Friday, September 10, 2010

Repeal of estate tax could hurt competition in agriculture, Center for Rural Affairs argues

While family farms and businesses could use more stability in the estate tax, they should be wary of proposals that make big cuts in the tax, writes one rural columnist. "Some are pushing for raising the exemption to $10 million for couples ($5 million per spouse) and dropping the tax rate on the largest estates to 35 percent. Others would repeal the tax entirely on farmland,"writes Chuck Hassebrook of the Center for Rural Affairs. "Each of these proposals is overly generous to wealthy heirs and puts farmers, ranchers and small business people who must earn their way at a competitive disadvantage. The overwhelming majority of family farms and businesses would be hurt, not helped."

Nine years ago Congress and President Bush launched a gradual reduction in the estate tax, which culminated in its scheduled full repeal this year. "But there was a catch," Hassebrook writes. "Congress could not pay for permanent repeal. So next year the estate tax returns to its 2002 levels – with the first $2 million of an estate exempt for married couples ($1 million per person) and a 55 percent tax on the largest estates." Farmers who would inherit a tax-free $10 million estate would have big advantage over those who receive no inheritance or a modest one.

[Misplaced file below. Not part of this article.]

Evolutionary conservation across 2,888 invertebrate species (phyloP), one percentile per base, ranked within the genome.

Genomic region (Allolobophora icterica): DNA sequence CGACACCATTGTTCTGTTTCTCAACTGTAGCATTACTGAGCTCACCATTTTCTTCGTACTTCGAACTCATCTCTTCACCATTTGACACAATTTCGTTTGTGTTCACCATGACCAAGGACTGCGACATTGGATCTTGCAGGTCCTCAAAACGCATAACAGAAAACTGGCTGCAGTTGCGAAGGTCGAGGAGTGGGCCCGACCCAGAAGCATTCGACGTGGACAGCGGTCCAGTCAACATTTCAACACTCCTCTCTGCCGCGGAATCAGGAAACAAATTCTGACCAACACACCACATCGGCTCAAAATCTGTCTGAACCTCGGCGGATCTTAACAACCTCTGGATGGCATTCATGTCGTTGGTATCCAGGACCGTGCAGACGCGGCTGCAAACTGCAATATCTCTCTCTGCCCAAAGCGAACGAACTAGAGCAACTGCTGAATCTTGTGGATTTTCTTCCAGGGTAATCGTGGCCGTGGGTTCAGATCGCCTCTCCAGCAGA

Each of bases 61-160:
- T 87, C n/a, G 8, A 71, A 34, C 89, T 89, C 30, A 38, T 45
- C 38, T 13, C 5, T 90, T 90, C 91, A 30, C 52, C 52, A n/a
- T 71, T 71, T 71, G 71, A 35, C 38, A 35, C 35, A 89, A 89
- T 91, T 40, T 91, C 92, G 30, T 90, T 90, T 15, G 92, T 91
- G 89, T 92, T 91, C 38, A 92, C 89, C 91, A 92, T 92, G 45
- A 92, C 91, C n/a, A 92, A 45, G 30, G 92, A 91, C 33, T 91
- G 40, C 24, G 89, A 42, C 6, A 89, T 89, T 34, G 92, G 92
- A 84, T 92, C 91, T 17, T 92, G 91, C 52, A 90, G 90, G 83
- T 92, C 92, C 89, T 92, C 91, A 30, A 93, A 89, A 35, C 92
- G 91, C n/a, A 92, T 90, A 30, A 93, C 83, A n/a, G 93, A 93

"The estate tax helps level the playing field between those whose success is based on being born into the right family and those who must earn success through hard work, brains and determination," Hassebrook writes. The estate tax is all the more important when one considers wealth is concentrating in the U.S. with 66 percent of the income growth between 2001 and 2007 going to the top 1 percent, the center writes. "A big reduction in the tax on large estates would add fuel to the fire, undermining the idea of a level playing field at the core of America and hurting family-size farms, ranches and businesses," Hassebrook concludes. (Read more)

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